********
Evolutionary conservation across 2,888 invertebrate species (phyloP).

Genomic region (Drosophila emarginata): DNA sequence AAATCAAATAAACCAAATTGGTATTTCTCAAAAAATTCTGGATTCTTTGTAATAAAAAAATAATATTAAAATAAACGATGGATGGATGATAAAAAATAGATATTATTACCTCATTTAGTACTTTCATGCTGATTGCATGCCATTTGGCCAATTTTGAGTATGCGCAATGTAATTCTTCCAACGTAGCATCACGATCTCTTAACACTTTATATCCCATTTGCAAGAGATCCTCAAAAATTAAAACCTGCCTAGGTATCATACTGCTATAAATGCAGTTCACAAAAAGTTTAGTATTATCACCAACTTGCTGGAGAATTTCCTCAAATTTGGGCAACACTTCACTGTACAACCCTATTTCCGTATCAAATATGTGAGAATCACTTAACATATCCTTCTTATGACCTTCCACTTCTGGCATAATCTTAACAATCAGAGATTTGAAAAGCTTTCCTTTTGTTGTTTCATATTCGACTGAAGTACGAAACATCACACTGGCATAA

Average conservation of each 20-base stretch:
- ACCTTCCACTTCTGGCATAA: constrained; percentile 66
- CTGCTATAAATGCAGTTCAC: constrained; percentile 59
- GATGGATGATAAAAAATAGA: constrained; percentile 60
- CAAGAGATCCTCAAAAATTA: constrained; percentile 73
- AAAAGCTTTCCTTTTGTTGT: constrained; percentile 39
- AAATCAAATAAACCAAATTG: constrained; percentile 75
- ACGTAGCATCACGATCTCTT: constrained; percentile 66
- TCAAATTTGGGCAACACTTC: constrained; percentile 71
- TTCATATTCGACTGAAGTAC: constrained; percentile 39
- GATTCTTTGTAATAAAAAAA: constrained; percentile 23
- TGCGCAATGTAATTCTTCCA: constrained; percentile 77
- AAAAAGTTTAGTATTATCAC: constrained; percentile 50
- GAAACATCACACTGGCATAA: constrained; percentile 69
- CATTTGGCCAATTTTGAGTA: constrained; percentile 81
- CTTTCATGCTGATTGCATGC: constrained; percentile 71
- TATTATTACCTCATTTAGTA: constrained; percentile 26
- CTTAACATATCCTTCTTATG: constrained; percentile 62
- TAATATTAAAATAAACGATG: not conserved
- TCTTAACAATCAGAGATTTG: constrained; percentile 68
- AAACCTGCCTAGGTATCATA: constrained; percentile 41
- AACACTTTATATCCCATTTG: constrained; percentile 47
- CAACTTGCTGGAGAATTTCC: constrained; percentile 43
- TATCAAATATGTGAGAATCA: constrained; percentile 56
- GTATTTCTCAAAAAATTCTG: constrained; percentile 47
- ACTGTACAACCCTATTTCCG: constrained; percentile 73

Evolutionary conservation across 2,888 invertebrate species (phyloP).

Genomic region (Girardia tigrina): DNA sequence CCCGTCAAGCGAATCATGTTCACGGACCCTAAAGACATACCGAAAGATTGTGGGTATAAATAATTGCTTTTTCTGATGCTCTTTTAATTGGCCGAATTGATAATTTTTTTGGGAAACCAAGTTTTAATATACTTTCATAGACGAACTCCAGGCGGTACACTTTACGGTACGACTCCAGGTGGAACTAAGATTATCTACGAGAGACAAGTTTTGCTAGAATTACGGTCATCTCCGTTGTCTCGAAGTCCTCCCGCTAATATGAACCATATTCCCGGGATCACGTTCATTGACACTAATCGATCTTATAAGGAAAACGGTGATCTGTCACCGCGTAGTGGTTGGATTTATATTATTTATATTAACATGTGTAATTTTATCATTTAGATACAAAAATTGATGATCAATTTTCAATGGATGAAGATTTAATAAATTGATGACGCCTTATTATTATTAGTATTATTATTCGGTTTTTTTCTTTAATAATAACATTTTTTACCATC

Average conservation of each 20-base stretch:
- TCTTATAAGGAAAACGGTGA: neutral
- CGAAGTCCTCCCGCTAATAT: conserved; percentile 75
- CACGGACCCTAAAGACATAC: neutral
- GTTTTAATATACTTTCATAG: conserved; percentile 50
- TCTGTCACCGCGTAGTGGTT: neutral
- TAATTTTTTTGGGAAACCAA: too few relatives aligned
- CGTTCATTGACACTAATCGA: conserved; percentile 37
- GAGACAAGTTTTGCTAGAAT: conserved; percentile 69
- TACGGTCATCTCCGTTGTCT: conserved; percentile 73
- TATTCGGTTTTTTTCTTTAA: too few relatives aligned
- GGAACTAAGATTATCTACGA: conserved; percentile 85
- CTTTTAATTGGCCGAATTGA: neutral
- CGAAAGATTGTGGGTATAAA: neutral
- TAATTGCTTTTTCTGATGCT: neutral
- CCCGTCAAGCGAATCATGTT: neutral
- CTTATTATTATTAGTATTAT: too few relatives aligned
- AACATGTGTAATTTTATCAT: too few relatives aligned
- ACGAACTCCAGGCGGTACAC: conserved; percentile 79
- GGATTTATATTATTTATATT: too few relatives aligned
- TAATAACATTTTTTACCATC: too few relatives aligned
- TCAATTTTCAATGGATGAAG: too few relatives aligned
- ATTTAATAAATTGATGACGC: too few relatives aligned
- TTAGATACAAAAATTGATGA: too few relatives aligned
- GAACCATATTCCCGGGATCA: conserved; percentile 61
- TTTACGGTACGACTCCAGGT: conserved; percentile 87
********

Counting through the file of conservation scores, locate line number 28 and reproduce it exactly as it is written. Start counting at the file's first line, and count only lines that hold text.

- ACTGTACAACCCTATTTCCG: constrained; percentile 73